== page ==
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Can mushrooms be medicinal? Mushroom-based products make up a sizable chunk of the $50 billion supplement market. “This proﬁtable trade provides a powerful incentive for companies to test the credulity of their customers and [sadly] unsupported assertions have come to deﬁne the medical mushroom business.” For example, companies that market herbal medicines exploit references to studies on mice to promote their mushroom capsules for treating all kinds of ailments. But, if you haven’t noticed, we’re not mice.
I mean, it wouldn’t be surprising if mushrooms had some potent properties. After all, fungi are where we got a bunch of drugs, not the least of which is penicillin, also a cholesterol-lowering drug lovastatin, and the powerful immunosuppressant drug cyclosporin. Still don’t think a little mushroom can have pharmacological effects? Don’t forget they can produce some of our most powerful poisons. Some kind of look the part, like the toxic Carolina false morel, all toadstooly and such, but others have more of an angelic look, indeed, literally called the destroying angel (that’s its name), and as little as a teaspoon can cause a painful, lingering death.
So anyway, we should have respect for the pharmacological potential of mushrooms, but what can they do that’s good for us? Well, consuming shiitake mushrooms daily improves human immunity. Giving people just one or two dried shiitake mushrooms a day (about the weight equivalent of five to ten fresh ones) for four weeks resulted in an increase in proliferation of gamma-delta T lymphocytes, and doubled the proliferation of natural killer cells. Gamma-delta cells act as a ﬁrst line of immunological defense. And even better, natural killer cells kill cancer, and the shiitake did all this while lowering markers of systemic inflammation.
Oyster mushroom extracts don’t seem to work as well, but what we care about is if mushrooms can actually affect cancer outcomes. Shiitakes haven’t been tried yet, but reishi mushrooms have, after being used as a cancer treatment throughout Asia for centuries.
Reishi mushroom for cancer treatment: What does the science say? A meta-analysis of five randomized controlled trials showed that patients who had been given reishi mushroom supplements along with chemo/radiation were more likely to respond positively compared to just chemo/radiation alone. Although adding a reishi mushroom extract improved tumor response rates, the data failed to demonstrate a signiﬁcant effect on tumor shrinkage when the mushrooms were used alone. So, they aren’t recommended as a single treatment, but rather an adjunct treatment for patients with advanced cancer.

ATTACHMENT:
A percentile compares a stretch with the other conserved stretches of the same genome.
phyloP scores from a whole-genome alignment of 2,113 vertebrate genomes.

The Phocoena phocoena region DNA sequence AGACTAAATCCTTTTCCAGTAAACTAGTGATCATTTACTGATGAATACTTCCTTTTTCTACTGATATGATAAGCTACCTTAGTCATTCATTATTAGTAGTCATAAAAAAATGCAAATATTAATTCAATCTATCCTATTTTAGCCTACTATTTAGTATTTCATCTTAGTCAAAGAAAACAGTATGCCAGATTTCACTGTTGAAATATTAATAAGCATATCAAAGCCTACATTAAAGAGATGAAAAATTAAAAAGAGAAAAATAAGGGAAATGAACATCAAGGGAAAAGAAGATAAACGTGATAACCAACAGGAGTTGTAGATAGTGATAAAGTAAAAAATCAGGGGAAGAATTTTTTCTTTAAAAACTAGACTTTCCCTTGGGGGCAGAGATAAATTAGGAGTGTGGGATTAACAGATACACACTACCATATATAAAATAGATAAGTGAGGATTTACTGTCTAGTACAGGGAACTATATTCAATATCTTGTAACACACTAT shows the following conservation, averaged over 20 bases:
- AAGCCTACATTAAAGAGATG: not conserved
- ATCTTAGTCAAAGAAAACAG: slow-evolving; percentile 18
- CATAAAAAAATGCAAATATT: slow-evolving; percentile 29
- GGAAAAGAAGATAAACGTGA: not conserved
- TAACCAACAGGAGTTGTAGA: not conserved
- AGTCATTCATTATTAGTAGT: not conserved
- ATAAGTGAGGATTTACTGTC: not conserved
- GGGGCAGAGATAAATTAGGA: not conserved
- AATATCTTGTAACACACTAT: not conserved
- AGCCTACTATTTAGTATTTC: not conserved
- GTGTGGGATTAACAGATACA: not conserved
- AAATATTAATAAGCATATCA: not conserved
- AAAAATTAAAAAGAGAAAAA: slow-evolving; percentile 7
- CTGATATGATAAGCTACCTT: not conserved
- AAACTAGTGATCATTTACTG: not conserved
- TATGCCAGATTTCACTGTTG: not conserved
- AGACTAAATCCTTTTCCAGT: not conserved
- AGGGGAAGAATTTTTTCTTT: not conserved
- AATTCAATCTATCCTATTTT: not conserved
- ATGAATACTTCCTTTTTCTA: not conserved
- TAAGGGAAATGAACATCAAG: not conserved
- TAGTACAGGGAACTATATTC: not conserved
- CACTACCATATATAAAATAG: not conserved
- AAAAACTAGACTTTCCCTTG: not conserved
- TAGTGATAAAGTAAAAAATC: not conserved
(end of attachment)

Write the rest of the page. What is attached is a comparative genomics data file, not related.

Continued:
“Response rate” just means the tumor shrinks. What we care about is whether or not it actually improves survival or quality of life. and we don’t have convincing data suggesting reishi mushroom products improve survival. But those randomized to reishi were found to have a relatively better quality of life; so, that’s a win as far as I’m concerned.
What about other mushrooms? Although whole shiitake mushrooms haven’t been tested yet, there’s a compound that’s extracted from shiitakes called lentinan, which is said to have completely inhibited the growth of a certain kind of sarcoma in mice. But in actuality, it only worked in one single strain of mice, and failed in nine others. So, are we more like the 90 percent of mouse strains in which it didn’t work? We need human trials, and we finally got them. There are data on nearly 10,000 cancer patients who have been treated with the shiitake mushroom extract injected right into their veins. What did the researchers find? We’ll find out next.
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